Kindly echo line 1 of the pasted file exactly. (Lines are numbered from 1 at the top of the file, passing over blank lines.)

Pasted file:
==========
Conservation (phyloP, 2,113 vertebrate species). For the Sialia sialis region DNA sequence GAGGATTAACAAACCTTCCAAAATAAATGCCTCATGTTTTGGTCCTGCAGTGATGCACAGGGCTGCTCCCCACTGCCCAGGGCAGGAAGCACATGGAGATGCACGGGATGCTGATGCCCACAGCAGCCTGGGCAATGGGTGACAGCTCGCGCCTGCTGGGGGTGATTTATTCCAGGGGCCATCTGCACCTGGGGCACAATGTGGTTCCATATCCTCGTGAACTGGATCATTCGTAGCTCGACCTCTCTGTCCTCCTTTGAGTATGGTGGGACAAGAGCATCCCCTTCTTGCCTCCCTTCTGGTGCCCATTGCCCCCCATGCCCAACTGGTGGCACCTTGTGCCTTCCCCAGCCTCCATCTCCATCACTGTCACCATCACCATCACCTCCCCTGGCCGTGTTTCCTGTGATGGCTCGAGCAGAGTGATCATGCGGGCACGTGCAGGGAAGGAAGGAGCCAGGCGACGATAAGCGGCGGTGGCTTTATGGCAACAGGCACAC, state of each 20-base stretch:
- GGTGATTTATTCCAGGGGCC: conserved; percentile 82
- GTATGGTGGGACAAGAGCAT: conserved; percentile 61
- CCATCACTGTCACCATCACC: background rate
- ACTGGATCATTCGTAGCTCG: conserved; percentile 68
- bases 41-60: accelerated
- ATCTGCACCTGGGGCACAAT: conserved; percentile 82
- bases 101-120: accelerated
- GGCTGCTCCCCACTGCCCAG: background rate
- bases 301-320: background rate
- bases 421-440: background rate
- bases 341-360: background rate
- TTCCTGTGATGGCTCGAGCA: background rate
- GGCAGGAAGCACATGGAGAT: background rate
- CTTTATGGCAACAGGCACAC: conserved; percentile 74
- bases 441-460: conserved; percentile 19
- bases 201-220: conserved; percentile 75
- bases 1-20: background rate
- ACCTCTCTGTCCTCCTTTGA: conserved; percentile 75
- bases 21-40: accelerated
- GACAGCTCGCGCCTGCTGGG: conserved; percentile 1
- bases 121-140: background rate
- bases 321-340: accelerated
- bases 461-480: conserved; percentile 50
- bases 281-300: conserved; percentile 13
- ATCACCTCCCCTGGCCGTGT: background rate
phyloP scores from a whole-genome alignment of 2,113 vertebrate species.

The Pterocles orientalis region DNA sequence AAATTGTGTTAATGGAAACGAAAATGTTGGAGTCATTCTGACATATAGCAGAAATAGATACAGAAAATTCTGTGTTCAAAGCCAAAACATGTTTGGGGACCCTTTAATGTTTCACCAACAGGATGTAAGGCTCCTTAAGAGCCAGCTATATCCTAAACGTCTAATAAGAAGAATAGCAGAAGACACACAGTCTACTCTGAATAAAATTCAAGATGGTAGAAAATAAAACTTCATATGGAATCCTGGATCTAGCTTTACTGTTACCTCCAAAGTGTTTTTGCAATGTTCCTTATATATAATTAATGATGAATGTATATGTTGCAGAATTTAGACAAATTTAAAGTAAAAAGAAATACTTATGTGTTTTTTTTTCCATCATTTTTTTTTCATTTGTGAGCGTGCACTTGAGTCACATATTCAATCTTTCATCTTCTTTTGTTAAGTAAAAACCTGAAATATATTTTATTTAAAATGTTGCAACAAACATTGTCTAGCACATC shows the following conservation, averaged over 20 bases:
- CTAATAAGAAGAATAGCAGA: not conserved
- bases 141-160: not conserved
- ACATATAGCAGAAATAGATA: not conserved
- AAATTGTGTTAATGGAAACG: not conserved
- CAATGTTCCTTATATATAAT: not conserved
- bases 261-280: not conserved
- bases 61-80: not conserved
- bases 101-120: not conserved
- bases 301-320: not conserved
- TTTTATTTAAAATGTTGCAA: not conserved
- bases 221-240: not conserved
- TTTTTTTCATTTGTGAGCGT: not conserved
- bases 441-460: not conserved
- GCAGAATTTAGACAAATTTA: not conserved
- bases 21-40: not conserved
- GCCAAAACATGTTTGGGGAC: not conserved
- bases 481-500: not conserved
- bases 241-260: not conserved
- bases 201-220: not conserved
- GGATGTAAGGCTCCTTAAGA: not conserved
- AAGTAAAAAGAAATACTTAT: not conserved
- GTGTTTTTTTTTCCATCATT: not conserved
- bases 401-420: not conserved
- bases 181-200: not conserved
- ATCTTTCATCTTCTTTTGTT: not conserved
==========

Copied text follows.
Conservation (phyloP, 2,113 vertebrate species). For the Sialia sialis region DNA sequence GAGGATTAACAAACCTTCCAAAATAAATGCCTCATGTTTTGGTCCTGCAGTGATGCACAGGGCTGCTCCCCACTGCCCAGGGCAGGAAGCACATGGAGATGCACGGGATGCTGATGCCCACAGCAGCCTGGGCAATGGGTGACAGCTCGCGCCTGCTGGGGGTGATTTATTCCAGGGGCCATCTGCACCTGGGGCACAATGTGGTTCCATATCCTCGTGAACTGGATCATTCGTAGCTCGACCTCTCTGTCCTCCTTTGAGTATGGTGGGACAAGAGCATCCCCTTCTTGCCTCCCTTCTGGTGCCCATTGCCCCCCATGCCCAACTGGTGGCACCTTGTGCCTTCCCCAGCCTCCATCTCCATCACTGTCACCATCACCATCACCTCCCCTGGCCGTGTTTCCTGTGATGGCTCGAGCAGAGTGATCATGCGGGCACGTGCAGGGAAGGAAGGAGCCAGGCGACGATAAGCGGCGGTGGCTTTATGGCAACAGGCACAC, state of each 20-base stretch: